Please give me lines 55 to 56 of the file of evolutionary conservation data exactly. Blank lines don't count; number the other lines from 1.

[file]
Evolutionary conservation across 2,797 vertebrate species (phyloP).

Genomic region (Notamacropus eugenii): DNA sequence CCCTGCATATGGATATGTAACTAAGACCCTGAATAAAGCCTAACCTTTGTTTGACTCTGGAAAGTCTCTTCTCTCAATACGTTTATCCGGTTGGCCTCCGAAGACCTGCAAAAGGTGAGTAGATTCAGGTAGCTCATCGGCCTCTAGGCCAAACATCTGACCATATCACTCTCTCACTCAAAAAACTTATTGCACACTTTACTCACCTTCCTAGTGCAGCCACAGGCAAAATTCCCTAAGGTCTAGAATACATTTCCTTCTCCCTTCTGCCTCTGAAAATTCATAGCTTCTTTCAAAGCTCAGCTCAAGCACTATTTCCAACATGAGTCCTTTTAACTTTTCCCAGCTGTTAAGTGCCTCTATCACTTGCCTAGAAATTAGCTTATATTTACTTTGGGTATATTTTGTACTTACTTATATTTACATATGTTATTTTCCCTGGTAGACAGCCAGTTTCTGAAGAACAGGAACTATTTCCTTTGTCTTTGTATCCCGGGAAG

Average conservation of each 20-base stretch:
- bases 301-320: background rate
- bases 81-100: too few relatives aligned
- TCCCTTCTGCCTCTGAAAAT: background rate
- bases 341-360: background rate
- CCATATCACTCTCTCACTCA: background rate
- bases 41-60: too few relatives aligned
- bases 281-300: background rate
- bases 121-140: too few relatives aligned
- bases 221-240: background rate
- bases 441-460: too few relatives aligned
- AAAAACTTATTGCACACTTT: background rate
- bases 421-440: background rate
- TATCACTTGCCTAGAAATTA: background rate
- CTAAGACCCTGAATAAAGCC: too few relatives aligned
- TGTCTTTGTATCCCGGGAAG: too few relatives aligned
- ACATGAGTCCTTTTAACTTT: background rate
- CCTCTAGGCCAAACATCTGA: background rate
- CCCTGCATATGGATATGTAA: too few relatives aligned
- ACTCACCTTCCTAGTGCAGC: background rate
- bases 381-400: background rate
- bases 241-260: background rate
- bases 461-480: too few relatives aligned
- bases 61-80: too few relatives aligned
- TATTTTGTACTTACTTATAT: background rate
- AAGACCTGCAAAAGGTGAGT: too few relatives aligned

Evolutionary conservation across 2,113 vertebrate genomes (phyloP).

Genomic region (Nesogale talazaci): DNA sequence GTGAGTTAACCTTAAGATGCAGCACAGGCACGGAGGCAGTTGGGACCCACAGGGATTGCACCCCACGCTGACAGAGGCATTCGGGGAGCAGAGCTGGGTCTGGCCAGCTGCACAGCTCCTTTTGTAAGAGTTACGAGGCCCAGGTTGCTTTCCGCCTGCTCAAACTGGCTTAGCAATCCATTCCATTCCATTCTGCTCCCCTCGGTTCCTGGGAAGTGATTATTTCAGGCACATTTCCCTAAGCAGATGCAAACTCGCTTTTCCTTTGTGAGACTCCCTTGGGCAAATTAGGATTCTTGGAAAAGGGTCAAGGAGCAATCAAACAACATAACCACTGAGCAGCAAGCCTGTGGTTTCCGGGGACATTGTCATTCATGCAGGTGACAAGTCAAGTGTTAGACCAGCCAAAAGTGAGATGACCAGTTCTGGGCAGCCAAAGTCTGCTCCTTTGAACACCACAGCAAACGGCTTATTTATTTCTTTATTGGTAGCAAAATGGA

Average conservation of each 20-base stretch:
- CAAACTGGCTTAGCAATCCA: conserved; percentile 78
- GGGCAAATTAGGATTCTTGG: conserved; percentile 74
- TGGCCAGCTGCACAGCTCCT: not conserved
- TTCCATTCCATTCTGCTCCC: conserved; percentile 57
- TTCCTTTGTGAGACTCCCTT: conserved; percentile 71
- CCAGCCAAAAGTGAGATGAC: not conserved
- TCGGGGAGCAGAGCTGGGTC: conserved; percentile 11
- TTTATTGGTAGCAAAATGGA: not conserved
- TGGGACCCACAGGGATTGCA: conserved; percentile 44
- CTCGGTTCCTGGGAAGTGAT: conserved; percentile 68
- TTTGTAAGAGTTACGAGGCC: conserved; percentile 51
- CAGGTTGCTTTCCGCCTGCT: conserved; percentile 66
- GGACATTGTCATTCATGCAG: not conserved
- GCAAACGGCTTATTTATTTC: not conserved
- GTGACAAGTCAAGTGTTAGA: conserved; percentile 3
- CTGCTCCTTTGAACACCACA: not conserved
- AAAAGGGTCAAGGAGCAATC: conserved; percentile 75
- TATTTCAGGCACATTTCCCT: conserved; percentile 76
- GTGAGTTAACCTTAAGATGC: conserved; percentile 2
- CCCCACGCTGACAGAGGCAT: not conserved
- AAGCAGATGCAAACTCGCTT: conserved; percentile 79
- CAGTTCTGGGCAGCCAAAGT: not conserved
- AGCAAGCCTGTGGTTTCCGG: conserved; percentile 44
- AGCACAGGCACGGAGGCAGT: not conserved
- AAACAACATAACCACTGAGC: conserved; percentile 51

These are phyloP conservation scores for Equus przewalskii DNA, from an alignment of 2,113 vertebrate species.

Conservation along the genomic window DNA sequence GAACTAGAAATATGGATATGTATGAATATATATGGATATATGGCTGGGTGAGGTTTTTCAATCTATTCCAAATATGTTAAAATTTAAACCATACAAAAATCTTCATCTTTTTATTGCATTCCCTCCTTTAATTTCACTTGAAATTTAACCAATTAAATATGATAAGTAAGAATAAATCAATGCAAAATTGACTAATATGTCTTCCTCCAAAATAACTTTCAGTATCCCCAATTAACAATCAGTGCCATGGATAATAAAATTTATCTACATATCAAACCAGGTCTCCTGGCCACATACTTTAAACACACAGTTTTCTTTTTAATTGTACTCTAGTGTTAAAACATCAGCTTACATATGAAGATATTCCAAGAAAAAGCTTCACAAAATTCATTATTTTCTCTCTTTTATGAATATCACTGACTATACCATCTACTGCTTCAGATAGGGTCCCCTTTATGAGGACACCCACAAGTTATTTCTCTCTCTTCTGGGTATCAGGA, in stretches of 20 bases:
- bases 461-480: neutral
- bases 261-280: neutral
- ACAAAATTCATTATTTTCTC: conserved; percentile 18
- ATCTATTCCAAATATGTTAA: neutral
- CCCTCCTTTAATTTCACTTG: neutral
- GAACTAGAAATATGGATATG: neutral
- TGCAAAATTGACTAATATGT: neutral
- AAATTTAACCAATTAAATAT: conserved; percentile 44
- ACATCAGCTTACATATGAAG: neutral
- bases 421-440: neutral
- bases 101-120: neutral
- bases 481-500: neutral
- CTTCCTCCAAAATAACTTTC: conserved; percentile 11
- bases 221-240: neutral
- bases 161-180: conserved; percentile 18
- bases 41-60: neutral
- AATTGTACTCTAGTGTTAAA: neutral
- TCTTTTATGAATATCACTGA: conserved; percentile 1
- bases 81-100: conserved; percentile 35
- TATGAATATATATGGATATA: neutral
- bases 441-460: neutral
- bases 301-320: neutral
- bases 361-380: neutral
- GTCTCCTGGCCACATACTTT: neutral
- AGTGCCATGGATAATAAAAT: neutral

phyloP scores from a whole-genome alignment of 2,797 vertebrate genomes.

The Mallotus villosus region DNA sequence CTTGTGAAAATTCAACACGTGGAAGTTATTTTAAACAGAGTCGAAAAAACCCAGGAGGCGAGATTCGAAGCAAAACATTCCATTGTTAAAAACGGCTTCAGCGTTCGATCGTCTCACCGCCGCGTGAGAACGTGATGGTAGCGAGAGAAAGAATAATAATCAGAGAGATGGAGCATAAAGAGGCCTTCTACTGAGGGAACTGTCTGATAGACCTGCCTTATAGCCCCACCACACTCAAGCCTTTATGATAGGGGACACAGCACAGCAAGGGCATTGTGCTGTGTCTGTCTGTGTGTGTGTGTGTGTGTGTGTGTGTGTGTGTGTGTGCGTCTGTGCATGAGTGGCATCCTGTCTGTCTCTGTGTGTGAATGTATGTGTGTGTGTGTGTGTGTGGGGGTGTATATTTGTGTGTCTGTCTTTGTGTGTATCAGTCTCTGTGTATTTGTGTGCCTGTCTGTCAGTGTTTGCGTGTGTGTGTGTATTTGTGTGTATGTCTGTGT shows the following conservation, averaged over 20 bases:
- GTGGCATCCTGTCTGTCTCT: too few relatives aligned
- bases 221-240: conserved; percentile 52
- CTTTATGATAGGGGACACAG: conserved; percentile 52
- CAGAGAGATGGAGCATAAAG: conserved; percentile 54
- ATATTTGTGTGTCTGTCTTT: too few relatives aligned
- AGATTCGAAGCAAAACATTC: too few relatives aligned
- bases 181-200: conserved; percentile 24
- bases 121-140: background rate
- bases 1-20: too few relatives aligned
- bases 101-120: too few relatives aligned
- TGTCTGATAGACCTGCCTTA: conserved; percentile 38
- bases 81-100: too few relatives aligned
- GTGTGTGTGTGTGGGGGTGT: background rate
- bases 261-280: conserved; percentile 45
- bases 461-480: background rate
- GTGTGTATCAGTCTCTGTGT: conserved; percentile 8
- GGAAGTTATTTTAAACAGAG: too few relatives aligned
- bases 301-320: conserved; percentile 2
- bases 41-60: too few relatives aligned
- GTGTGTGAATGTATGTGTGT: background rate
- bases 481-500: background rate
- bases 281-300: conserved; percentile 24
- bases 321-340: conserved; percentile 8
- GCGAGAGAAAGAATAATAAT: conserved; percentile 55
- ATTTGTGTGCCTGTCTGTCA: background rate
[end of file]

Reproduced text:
- AGCACAGGCACGGAGGCAGT: not conserved
- AAACAACATAACCACTGAGC: conserved; percentile 51